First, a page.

Statement by John McDonnell MP
I have lived in my constituency for nearly 40 years. I represented the constituency as a councillor on the Greater London Council from 1981 to 1986 and I have been the local Member of Parliament from 1997.
Throughout the periods I have held elected office for this area I have been closely involved in dealing with the issues associated with the development of Heathrow Airport. This has included attendance at the planning inquiries on the development of Terminal Four and Terminal Five. For over 30 my years I have convened meetings of local residents to discuss the expansion of Heathrow airport and to consult them on the various proposals to expand the airport that have been brought forward over this period.
Although following local consultations I accepted the development of a fourth terminal at the airport, I opposed any further expansion based upon the strongly held views of many of my constituents, especially those living in the Heathrow villages and in the south of Hillingdon, that the levels of noise and air pollution and the loss of homes and indeed whole communities was unacceptable.
There continues to be extremely high levels of concern expressed by local residents at the threat of a third runway. Local people living in the Heathrow villages are naturally distressed that their homes will be demolished or rendered unliveable as a result of air pollution and increased noise. This will impact upon 4000 homes, accommodating approximately 10,000 local residents.
People are concerned at the rise in air pollution bearing in mind that the air pollution levels in the vicinity of the airport are already often above EU limits. They worry this causes some constituents health problems. Two local schools will be demolished if a third runway goes ahead as well as local community centres and community facilities. The village of Harmondsworth will largely be wiped off the face of the earth and the village of Sipson rendered unliveable.
Heathrow pollution is killing some of my constants and harming the heath of others. The EU limits are designed to keep people safe and yet repeated beaches, an immediate threat to people’s lives and health, are allowed to continue, and may be allowed to increase.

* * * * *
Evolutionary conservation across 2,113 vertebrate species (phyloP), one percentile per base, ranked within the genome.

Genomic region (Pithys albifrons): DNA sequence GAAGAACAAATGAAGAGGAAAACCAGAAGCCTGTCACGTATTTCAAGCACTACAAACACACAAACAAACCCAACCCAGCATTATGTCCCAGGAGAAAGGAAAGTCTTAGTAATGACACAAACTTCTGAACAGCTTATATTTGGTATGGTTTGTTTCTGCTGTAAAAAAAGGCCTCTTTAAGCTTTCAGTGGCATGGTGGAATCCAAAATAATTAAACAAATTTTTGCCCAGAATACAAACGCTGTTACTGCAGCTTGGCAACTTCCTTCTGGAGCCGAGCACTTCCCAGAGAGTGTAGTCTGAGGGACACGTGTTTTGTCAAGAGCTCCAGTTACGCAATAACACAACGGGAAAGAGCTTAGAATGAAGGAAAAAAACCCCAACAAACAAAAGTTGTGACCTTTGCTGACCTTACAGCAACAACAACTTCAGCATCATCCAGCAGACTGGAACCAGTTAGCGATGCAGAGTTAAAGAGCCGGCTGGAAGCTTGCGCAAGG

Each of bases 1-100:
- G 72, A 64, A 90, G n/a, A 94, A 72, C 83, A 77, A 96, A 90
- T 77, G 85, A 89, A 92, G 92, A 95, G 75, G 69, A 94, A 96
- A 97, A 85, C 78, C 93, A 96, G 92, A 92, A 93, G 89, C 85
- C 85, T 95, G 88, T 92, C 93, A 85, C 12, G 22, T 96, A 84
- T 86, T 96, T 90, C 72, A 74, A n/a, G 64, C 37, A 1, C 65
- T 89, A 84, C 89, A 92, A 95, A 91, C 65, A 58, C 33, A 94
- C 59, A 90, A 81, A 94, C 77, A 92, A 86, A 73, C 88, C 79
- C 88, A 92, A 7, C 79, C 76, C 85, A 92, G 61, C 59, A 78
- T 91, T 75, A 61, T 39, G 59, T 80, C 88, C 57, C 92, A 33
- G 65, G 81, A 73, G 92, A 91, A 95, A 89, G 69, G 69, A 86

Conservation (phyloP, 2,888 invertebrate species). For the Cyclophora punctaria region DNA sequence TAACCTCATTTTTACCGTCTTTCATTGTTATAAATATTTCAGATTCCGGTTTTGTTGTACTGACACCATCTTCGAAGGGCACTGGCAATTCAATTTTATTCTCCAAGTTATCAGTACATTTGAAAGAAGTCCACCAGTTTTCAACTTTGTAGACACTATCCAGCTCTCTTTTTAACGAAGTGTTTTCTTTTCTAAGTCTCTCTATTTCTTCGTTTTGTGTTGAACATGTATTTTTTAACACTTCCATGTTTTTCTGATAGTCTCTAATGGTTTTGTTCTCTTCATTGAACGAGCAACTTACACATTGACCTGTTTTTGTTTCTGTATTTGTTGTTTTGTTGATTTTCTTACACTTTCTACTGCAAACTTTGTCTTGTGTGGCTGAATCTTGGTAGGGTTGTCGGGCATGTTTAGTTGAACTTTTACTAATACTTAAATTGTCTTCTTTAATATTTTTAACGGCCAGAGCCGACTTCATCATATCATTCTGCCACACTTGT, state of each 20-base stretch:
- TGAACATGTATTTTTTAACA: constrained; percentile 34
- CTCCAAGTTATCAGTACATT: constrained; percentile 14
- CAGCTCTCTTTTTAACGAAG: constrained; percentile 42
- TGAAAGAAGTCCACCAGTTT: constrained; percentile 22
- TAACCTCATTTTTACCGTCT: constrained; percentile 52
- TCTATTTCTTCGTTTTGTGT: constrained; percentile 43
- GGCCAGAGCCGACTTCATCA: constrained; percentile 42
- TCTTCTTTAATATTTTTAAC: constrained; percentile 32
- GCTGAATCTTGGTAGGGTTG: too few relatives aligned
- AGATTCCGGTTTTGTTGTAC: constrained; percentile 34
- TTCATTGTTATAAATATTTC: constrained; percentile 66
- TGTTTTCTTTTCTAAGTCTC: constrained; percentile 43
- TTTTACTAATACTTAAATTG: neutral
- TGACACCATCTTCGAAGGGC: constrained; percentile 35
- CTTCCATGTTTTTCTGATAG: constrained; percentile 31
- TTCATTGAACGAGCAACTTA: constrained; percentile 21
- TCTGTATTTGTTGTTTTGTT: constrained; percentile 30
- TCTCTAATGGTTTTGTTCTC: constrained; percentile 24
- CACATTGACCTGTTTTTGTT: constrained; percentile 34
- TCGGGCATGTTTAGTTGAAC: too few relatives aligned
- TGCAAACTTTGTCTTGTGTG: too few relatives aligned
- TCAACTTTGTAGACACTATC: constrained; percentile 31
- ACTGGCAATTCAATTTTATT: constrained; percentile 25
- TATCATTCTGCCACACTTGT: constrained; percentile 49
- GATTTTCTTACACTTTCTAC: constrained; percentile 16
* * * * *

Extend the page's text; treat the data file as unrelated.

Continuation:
There is also an increasing appreciation and concern amongst my constituents about climate change and the deleterious effect airport expansion will have on tackling this threat to our future. Just as we know the toxic pollution Heathrow is producing now will effect people’s health, we know that the greenhouse gasses it is emitting will warm the climate, and yet we are still talking about expansion.
For all these reasons many of my constituents and I have been campaigning for many years against additional terminals and runways at Heathrow. We have used a wide range of methods in these campaigns including lobbying their local councillors, Members of Parliament and Government ministers. In addition they have used traditional methods of public meetings, marches, demonstrations and peaceful direct action.
The opposition to expanding Heathrow became a lot more visible, and more powerful, in the last ten years, as the environmental movement focussed on aviation, and particularly aviation growth, as a major threat to the climate, and the issue grew to become the defining local issue for many MPs and other politicians representing west London.
During 2010, along with counsellors, residents and environmental campaigners we took the government to the high court over plans to expand Heathrow. During this case we argued that the case for a third runway was not economically and environmentally sound. We won this case on these grounds and the judge said that expansion of Heathrow was untenable in law and common sense. This is still the view I hold today.